Tory grandee Michael Heseltine has had the Conservative whip suspended after more than 60 years in the party.
The former Deputy Prime Minister, 86, was summoned to a meeting with the Tories’ chief whip in the Lords tonight after saying he’d vote Lib Dem in this Thursday’s EU elections.
A Conservative spokesman said: “Lord Heseltine has given more than half a century of service to the Conservative Party and his long-standing and sincerely held views on Europe are well understood.
“But, with his long experience, he will know that publicly endorsing the candidates of an another party is not compatible with taking the Conservative whip in Parliament.
“As a result, the Chief Whip in the House of Lords has informed Lord Heseltine that he will have the Conservative whip suspended.
“This will be reviewed if he is willing to support Conservative candidates at future elections.”
The peer used a Sunday Times article to explain his decision to vote Lib Dem in the European contest.
“I cannot, with a clear conscience, vote for my party when it is myopically focused on forcing through the biggest act of economic self-harm ever undertaken by a democratic government,” he said.
Speaking just before the decision, he warned party chiefs: “There are five million Conservative voters who voted Remain. Be careful, I would say, before you start abandoning them.”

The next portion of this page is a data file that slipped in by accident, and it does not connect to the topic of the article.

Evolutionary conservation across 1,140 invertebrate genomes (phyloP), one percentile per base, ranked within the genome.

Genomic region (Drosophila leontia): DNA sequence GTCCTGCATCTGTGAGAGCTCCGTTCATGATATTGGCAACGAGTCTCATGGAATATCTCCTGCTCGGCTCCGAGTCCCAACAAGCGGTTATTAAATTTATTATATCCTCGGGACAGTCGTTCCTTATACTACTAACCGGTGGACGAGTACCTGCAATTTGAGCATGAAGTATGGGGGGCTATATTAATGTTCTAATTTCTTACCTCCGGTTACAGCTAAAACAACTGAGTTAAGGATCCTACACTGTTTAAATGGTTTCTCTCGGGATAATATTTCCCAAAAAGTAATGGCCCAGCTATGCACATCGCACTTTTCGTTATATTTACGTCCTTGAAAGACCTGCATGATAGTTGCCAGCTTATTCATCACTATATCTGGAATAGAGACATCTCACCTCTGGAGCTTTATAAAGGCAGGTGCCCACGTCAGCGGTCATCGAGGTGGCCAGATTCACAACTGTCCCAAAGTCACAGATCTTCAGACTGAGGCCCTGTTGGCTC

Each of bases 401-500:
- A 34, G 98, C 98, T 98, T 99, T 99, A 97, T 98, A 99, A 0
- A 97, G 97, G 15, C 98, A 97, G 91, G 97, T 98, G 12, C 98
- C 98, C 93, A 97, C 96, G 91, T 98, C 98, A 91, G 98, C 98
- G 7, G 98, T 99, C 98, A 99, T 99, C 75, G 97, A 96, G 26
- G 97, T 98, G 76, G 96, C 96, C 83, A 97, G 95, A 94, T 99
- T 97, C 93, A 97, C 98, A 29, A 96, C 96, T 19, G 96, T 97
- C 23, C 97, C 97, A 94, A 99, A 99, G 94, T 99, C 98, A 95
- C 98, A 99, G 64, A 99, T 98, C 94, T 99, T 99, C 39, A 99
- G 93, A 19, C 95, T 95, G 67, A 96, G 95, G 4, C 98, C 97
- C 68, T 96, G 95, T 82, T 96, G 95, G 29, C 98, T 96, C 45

He added: “I have no intention of being forced out – or resigning from – a party that has been such an important part of my life.
“I will remain a member of my local association and, unless told otherwise, will continue to take the Conservative whip in the Lords.”
This weekend Labour’s Dame Margaret Hodge declared:
“Vote for a pro-EU party, not mine”
Speaking to Labour members in central London, Hodge also revealed that she had voted for the Liberal Party in the past. She said: “The very first time I voted I was living in Orpington . . . my very first vote was for the Liberals. I saw that as the best way for keeping the Tories out. So no, I don’t agree with that [unconditionally voting for Labour].”
When approached for comment, Hodge distanced herself from the comments. She said: “I probably misspoke then,” adding: “What I was trying to say was . . . in trying to understand why Labour party support is collapsing, which it is, I can understand why people are voting tactically. But I would never advocate voting against the party.”
A Labour spokesman said: “Support for Labour candidates is a non-negotiable part of being a party member. We expect more of our MPs and our members deserve better.”
At this moment in time no disciplinary action as been taken against Hodge.